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Sun. We must descend, and leave awhile our

sphere,
To greet the world.—Ha ? there does now appear
A circle in this round, of beams that shine
As if their friendly lights would darken mine:
No, let them shine out still, for these are they,
By whose sweet favours, when our warmths decay,
Even in the storms of winter, daily nourish
Our active motions, which in summer flourish,
By their fair quick’ning dews of noble loves :
Oh, may you all, like stars, whilst swift time

moves,
Stand fix'd in firmaments of blest content !
Meanwhile [the] recreations we present,
Shall strive to please :--I have the foremost

tract;
Each Season else begins and ends an Act.

[The Sun disappears.

S We must descend, &c.] The " sphere” in which the “lord of Light" appeared, was probably a creaking throne which overlooked the curtain at the back of the stage; from this he probably descended to the raised platform. Besides his robe, flammas imitante pyropo, his solar majesty was probably distinguished by a tiara, or rayed coronet,-but this is no subject for light merriment. Whatever his SHAPE might be, his address to the audience of the Cockpit is graceful, elegant, and poetical. I believe it to be the composition of Decker.

ACT II. SCENE I.

The Garden of SPRING.

Enter SPRING, RAYBRIGHT, Youth, HEALTH,

and DELIGHT.

Spring. Welcome! The mother of the year, the

Spring, That mother, on whose back Age ne'er can sit, For Age still waits on her; that Spring, the nurse Whose milk the Summer sucks, and is made

wanton; Physician to the sick, strength to the sound, By whom all things above and under-ground Are quieken'd with new heat, fresh blood, brave

vigour, That Spring, on thy fair cheeks, in kisses lays Ten thousand welcomes, free as are those rays, From which thy name thou borrow'st; glorious

name, RAYBRIGHT, as bright in person as in fame!

Ray. Your eyes amazed me first, but now mine

ears

Feel your tongue's charm; in you move all the

spheres.

Oh, lady! would the Sun, which gave me life,
Had never sent me to you!

Spring. Why? all my veins
Shrink up, as if cold Winter were come back,
And with his frozen beard had numb’d my lips,
To hear that sigh fly from you.

Ray. Round about me A firmament of such full blessings shine, I, in your sphere, seem a star more divine, Than in my father's chariot, should I ride One year about the world in all his pride. Spring. Oh, that sweet breath revives me; if

thou never Part'st hence, (as part thou shalt not,) be happy

ever! Ray. I know I shall.

Spring. Thou, to buy whose state Kings would lay down their crowns, fresh Youth,

wait, I charge thee, on my darling.

Youth. Madam, I shall, And on his smooth cheek such sweet roses set, You still shall sit to gather them; and when Their colours fade, slike) brave shall spring again. Spring. Thou, without whom they that have

hills of gold Are slaves and wretches, Health! that canst nor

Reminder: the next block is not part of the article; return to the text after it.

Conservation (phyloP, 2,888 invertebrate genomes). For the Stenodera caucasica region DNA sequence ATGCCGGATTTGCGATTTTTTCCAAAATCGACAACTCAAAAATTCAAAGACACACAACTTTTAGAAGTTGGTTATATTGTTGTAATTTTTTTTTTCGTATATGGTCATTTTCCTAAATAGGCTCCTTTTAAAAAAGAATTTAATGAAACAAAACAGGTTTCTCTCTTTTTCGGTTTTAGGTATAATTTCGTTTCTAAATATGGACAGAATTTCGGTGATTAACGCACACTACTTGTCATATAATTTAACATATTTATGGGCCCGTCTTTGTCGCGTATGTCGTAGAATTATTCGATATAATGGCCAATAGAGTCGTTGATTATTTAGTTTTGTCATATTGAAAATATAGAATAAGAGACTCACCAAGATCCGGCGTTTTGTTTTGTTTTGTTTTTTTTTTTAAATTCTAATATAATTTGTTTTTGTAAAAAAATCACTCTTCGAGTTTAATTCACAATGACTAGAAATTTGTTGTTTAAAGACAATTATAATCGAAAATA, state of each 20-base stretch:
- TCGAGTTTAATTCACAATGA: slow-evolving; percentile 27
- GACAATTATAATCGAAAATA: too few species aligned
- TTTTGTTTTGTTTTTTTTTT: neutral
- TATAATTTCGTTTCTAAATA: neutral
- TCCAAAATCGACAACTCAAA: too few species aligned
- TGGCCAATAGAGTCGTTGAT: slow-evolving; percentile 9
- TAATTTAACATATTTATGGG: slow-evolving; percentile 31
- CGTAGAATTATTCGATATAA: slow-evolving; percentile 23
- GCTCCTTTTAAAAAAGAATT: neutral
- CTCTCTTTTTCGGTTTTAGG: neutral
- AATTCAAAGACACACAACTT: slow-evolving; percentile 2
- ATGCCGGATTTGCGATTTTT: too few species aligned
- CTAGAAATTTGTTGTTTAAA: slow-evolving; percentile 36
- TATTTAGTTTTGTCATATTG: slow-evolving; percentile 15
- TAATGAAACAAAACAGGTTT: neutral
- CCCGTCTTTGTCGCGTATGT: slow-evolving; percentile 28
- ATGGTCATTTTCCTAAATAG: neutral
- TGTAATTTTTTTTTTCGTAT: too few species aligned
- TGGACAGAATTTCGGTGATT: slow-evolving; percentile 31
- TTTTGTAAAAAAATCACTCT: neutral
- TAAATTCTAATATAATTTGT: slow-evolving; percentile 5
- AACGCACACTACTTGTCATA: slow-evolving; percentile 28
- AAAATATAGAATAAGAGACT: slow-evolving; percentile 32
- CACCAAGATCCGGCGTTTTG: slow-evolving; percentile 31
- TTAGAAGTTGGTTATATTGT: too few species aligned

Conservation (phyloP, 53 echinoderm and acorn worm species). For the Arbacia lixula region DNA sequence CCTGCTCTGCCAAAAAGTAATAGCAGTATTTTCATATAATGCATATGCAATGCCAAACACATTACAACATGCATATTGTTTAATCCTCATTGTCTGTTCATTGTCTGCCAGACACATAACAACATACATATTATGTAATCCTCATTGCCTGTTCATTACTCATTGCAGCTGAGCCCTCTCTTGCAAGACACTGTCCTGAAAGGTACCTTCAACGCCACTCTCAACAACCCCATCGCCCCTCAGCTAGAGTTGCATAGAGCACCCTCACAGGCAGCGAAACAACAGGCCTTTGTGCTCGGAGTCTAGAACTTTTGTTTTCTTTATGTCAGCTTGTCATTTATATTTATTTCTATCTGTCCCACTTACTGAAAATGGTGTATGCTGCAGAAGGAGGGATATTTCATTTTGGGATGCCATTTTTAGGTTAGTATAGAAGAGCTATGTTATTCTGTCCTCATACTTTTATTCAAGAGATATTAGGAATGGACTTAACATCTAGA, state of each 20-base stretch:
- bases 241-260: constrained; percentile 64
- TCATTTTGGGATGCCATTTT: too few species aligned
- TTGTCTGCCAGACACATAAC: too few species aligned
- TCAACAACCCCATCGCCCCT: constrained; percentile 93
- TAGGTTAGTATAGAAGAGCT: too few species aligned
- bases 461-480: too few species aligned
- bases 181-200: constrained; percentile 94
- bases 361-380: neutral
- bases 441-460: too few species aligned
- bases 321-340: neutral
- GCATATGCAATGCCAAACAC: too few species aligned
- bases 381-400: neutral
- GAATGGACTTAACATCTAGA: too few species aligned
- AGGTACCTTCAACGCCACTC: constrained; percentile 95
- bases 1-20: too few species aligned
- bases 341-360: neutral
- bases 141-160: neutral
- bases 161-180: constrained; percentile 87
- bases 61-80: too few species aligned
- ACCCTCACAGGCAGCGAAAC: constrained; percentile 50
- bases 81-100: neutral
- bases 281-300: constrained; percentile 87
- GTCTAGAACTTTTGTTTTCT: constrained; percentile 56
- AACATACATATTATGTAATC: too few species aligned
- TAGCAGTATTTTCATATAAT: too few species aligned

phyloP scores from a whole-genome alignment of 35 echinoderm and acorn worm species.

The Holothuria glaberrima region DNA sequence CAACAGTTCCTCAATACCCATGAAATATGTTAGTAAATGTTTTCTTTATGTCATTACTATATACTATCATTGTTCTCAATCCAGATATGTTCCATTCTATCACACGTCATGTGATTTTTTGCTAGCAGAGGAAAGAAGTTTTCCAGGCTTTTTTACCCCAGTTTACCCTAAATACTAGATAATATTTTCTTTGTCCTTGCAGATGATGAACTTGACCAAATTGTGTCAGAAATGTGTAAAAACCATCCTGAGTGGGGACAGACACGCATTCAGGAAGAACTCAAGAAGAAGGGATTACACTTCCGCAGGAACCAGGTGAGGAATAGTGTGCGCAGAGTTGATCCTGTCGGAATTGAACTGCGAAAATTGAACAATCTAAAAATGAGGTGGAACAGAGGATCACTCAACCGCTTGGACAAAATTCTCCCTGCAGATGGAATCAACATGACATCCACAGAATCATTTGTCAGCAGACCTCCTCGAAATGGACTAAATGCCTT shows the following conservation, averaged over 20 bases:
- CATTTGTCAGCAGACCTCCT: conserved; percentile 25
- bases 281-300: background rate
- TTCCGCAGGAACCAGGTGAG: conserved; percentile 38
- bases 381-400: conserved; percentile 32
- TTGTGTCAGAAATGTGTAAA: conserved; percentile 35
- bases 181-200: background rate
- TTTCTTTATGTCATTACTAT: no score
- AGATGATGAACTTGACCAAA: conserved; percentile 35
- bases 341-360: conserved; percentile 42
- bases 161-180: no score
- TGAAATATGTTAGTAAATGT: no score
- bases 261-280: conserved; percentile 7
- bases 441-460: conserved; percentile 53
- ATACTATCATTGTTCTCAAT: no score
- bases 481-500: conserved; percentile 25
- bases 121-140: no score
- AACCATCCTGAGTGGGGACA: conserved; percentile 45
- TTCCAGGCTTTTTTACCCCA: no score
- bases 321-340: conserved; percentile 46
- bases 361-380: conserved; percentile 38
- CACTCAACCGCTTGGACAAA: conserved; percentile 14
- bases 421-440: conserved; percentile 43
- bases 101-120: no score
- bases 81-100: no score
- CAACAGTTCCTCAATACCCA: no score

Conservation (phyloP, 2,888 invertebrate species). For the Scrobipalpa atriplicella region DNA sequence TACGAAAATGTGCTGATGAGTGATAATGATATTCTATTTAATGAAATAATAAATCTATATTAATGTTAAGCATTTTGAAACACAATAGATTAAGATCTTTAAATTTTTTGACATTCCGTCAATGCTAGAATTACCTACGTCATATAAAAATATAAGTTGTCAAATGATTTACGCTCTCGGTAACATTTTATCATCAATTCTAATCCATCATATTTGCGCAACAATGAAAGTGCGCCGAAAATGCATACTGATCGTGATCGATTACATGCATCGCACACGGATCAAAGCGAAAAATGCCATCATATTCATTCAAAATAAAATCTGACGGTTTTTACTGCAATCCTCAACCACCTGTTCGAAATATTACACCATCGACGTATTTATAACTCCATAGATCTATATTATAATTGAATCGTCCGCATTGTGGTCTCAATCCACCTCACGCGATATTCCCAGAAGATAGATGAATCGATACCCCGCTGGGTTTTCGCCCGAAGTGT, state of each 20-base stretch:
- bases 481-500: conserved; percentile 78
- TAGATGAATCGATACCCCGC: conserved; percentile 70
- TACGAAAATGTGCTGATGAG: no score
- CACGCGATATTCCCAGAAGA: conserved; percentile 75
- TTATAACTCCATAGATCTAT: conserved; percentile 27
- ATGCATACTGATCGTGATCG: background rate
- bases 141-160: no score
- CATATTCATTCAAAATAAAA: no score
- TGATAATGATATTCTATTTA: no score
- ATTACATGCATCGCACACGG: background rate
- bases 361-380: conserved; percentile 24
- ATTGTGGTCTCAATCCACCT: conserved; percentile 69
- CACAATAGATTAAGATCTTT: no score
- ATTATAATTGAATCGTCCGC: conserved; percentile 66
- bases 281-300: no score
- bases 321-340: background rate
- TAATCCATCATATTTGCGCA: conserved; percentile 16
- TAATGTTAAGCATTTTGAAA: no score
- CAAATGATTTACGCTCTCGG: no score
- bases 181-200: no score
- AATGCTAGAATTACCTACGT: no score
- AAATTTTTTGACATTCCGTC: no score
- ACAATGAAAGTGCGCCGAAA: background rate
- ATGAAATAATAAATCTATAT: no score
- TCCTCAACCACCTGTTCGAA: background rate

be sold Nor bought, I charge thee make his heart a

tower Guarded, for there lies the Spring's paramour.

Health. One of my bands is writing still in

Heaven, For that's Health’s library; t’ other on the Earth, Is physic's treasurer, and what wealth those lay Up for my queen, all shall his will obey.

Ray. Mortality sure falls from me.

Spring. Thou! to whose tunes The five nice senses dance; thou, that dost spin Those golden threads all women love to wind, And but for whom, man would cut off mankind, Delight! not base, but noble, touch thy lyre, And fill my court with brightest Delphic fire.

Del. Hover, you wing'd musicians, in the air! Clouds, leave your dancing ! no winds stir but fair!

Health. Leave blustering March

Song by DELIGHT.
What bird so sings, yet so does wail ?
'Tis Philomel, the nightingale ;

What bird, &c.] This is taken from the beautiful song of Trico, in Lily's “ Alexander and Campaspe.”. It will be seen from the original, which is subjoined, that it has received no improvements from Delight.

“What bird so sings, yet so does wail?

O! 'tis the ravishd nightingale.
Jug, jug, jug, jug, tereu she cryes,
And still her woes at midnight rise.
Brave prick -song! who is't now we hear?
None but the lark so shrill and clear ;
How at heaven's gates she claps her wings,
The morn not waking till she sings.
Hark, hark, with what a pretty throat,
Poor robin red-breast tunes his note;
Hark, how the jolly cuckoes sing,
Cuckoe! to welcome in the spring.

Jugg, jugg, jugg, terue she cries,
And, hating earth, to heaven she flies.

[The cuckow is heard. Ha, ha! hark, hark! the cuckows sing

Cuckow, to welcome in the Spring.
Brave prick-song! who is't now we hear?
'Tis the lark's silver leer-a-leer.
Chirup the sparrow flies away;
For he fell to't ere break of day.

[The cuckow again. Ha, ha! hark, hark! the cuckows sing Cuckow! to welcome in the Spring.

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Spring. How does my sun-born sweetheart like

his queen,

Her court, her train?

Ray. Wondrous; such ne'er were seen.
Health. Fresher and fresher pastimes! one de-

light Is a disease to th' wanton appetite. Del. Music, take Echo's voice, and dance quick

rounds To thine own times in repercussive sounds.

[An echo of Cornets. Spring. Enough! I will not weary thee.

[Erit Del. Pleasures, change! Thou, as the Sun in a free zodiac range.

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